While advertising encourages us as food buyers to focus on price, forgetting about how food is produced, the CSA enables participants to learn about the quality of their food, where their food comes from and who produces it: “Know your farmer; Know your Food.”

Sweet Land Farm even encourages their CSA members to come to the farm to pick up their shares so they can see firsthand how their food is grown and participate in events like “u-pick greens” and community farm gatherings.

Often people don’t realize the hidden costs of cheaper food from big agriculture. These include its heavy reliance on fossil fuels, intense use of chemical fertilizers, pesticides and herbicides and consolidated land ownership.  This industrial farming degrades the soil, water, air and eliminates habitat. It is not sustainable.

“The nation’s Corn Belt has lost a third of its Topsoil,” B. Dzombak wrote in the April 14, 2021, issue of the Smithsonian Magazine.

As consumers learn about the implications of their food choices, they can make informed choices.

“When you buy organic, the farmer is probably actually getting a living wage, unlike supermarket food, which is kept artificially cheap on the backs of migrant workers who are not getting paid enough money and often have terrible, unhealthy working conditions,” said Karma Glos from Kingbird Farm. “This expectation of cheap food is a problem. It is grown on huge, monocropped farms that are damaging the ecosystems around them and damaging the health and well-being of the farmworkers.”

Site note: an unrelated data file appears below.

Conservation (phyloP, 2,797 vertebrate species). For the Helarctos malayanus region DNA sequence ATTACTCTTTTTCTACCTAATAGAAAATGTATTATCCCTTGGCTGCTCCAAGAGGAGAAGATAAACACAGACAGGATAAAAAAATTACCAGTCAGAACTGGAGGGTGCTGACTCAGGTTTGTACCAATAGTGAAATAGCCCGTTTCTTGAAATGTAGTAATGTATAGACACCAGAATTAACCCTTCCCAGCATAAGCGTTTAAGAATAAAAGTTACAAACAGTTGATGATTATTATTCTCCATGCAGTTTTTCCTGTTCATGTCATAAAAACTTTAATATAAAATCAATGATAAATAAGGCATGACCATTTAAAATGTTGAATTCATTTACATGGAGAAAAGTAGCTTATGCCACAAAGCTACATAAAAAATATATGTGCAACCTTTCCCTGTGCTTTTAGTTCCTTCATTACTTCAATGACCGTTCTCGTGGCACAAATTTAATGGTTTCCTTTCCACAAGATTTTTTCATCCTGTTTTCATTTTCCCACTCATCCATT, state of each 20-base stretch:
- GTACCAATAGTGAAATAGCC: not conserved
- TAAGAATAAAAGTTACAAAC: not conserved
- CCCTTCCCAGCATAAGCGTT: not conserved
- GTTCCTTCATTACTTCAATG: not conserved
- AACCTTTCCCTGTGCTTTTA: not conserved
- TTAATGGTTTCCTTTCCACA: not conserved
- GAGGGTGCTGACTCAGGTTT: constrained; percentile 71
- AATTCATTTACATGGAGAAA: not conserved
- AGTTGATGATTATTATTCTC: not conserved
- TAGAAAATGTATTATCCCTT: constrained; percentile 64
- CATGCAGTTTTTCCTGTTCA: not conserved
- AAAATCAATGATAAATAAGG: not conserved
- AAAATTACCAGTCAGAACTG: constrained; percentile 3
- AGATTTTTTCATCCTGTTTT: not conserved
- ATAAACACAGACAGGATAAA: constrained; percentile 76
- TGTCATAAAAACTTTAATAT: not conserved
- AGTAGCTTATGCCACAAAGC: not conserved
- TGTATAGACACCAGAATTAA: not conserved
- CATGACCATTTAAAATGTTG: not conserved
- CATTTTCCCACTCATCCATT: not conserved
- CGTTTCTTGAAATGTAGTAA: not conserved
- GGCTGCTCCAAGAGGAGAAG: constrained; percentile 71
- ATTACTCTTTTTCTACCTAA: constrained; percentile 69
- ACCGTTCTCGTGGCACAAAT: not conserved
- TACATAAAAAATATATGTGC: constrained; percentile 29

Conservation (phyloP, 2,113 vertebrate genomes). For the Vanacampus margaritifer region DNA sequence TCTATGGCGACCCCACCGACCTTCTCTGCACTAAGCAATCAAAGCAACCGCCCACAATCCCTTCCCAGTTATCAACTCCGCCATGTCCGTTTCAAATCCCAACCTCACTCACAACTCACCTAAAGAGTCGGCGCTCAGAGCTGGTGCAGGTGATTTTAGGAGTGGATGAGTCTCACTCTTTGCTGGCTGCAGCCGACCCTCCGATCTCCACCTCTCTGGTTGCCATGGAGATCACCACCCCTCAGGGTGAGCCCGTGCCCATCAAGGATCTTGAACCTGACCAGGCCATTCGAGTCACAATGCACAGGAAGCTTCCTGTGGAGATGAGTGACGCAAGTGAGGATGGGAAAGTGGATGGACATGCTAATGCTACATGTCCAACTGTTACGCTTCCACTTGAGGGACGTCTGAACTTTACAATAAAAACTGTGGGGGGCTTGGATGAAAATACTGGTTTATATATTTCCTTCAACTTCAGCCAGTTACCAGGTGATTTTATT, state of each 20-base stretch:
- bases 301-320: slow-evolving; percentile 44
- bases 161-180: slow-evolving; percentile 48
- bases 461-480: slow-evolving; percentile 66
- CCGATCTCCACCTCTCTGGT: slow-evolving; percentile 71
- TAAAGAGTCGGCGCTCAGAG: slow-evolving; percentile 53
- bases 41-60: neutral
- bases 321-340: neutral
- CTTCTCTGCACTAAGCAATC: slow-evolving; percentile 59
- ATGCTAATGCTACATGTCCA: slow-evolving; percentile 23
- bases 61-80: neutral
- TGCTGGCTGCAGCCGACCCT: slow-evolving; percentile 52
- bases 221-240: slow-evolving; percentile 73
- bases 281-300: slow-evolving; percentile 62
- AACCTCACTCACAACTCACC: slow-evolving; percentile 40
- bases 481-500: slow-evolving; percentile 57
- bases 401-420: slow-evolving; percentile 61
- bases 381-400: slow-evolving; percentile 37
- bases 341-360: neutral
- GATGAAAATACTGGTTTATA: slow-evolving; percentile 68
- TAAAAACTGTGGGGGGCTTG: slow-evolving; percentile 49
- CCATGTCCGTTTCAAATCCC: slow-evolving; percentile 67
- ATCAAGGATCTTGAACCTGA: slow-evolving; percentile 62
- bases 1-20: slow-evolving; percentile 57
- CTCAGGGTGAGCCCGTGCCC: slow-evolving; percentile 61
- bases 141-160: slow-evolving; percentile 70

“The more people we can feed, the more efficient we will be,” Bonagura said. “It’s economy of scale. … If they buy it, we can grow it. That’s not just for our farm but for all the organic, regenerative farms in our community.”

Food buyers have influence.

“If everyone in the country said ‘We’re done buying conventional food,’ the whole farming — the face of vegetable farming — would be organic in two to three years,” Martin said.

To make their products more affordable, most of these farms participate in Cornell Cooperative Extension’s “Healthy Food for All” program making their produce available to WIC or Food Stamp eligible people at a 50% discount.

A new project, Equity Shares, results from a partnership among West Haven Farm, Healthy Food For All, and the Traditional Center for Indigenous Knowledge and Healing. It is intended for Black, Indigenous and other People of Color (BIPOC).

These shares consist of a sliding payment scale and much lower up-front payments so people can choose what they can afford. The cost of healthy, fresh produce is lowered, and the opportunity to promote health and learning about farming and food is expanded.

“Equity Shares are opening so many doors,” Wright said. “But we need to get the word out.”

These small-scale, local organic and regenerative farmers are leading innovators in food system change. In learning how to adapt to climate change in our region while growing nutritious food, they are generating greater resilience for all of us.

They are transforming how, why and how well food is produced and they do it with the Earth and the community in mind. In a variety of ways, they reach out to all of us in the community. Let us reach back toward these farmers, our neighbors, and actively support them. We have a large investment in their success, and hopefully, we can see that more clearly now.

There are many more farms like these. For information about them, go to this list compiled by Sustainable Tompkins on the Sustainable Finger Lakes Map. Visit this New York Senate webpage to express support for Assembly Bill A5386A, a robust bill aiding regenerative agriculture.